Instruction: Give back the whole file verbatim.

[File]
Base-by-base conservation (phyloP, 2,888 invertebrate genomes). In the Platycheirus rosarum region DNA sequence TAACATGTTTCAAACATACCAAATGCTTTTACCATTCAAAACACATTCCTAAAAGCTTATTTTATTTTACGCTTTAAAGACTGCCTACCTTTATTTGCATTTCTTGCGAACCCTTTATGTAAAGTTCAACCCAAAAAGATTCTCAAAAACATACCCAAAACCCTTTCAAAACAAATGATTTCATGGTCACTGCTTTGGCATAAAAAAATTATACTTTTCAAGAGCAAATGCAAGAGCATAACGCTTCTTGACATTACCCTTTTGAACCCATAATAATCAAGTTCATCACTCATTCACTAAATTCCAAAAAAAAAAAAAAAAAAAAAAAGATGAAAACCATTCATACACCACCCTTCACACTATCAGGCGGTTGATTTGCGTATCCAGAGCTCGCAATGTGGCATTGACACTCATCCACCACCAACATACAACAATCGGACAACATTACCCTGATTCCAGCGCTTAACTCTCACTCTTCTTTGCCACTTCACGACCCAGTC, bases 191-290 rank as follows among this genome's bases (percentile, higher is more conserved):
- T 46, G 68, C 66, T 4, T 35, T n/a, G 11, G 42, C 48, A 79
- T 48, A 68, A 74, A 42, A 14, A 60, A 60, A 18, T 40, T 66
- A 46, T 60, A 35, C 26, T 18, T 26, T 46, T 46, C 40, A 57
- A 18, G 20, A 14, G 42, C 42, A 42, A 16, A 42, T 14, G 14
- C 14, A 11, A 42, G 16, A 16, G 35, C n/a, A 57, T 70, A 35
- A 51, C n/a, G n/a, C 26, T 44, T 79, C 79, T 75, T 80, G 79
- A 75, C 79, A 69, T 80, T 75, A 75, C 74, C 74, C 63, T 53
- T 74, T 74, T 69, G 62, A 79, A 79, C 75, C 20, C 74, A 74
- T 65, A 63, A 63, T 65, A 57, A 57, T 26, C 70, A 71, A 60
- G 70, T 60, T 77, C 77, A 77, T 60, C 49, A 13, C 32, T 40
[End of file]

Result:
Base-by-base conservation (phyloP, 2,888 invertebrate genomes). In the Platycheirus rosarum region DNA sequence TAACATGTTTCAAACATACCAAATGCTTTTACCATTCAAAACACATTCCTAAAAGCTTATTTTATTTTACGCTTTAAAGACTGCCTACCTTTATTTGCATTTCTTGCGAACCCTTTATGTAAAGTTCAACCCAAAAAGATTCTCAAAAACATACCCAAAACCCTTTCAAAACAAATGATTTCATGGTCACTGCTTTGGCATAAAAAAATTATACTTTTCAAGAGCAAATGCAAGAGCATAACGCTTCTTGACATTACCCTTTTGAACCCATAATAATCAAGTTCATCACTCATTCACTAAATTCCAAAAAAAAAAAAAAAAAAAAAAAGATGAAAACCATTCATACACCACCCTTCACACTATCAGGCGGTTGATTTGCGTATCCAGAGCTCGCAATGTGGCATTGACACTCATCCACCACCAACATACAACAATCGGACAACATTACCCTGATTCCAGCGCTTAACTCTCACTCTTCTTTGCCACTTCACGACCCAGTC, bases 191-290 rank as follows among this genome's bases (percentile, higher is more conserved):
- T 46, G 68, C 66, T 4, T 35, T n/a, G 11, G 42, C 48, A 79
- T 48, A 68, A 74, A 42, A 14, A 60, A 60, A 18, T 40, T 66
- A 46, T 60, A 35, C 26, T 18, T 26, T 46, T 46, C 40, A 57
- A 18, G 20, A 14, G 42, C 42, A 42, A 16, A 42, T 14, G 14
- C 14, A 11, A 42, G 16, A 16, G 35, C n/a, A 57, T 70, A 35
- A 51, C n/a, G n/a, C 26, T 44, T 79, C 79, T 75, T 80, G 79
- A 75, C 79, A 69, T 80, T 75, A 75, C 74, C 74, C 63, T 53
- T 74, T 74, T 69, G 62, A 79, A 79, C 75, C 20, C 74, A 74
- T 65, A 63, A 63, T 65, A 57, A 57, T 26, C 70, A 71, A 60
- G 70, T 60, T 77, C 77, A 77, T 60, C 49, A 13, C 32, T 40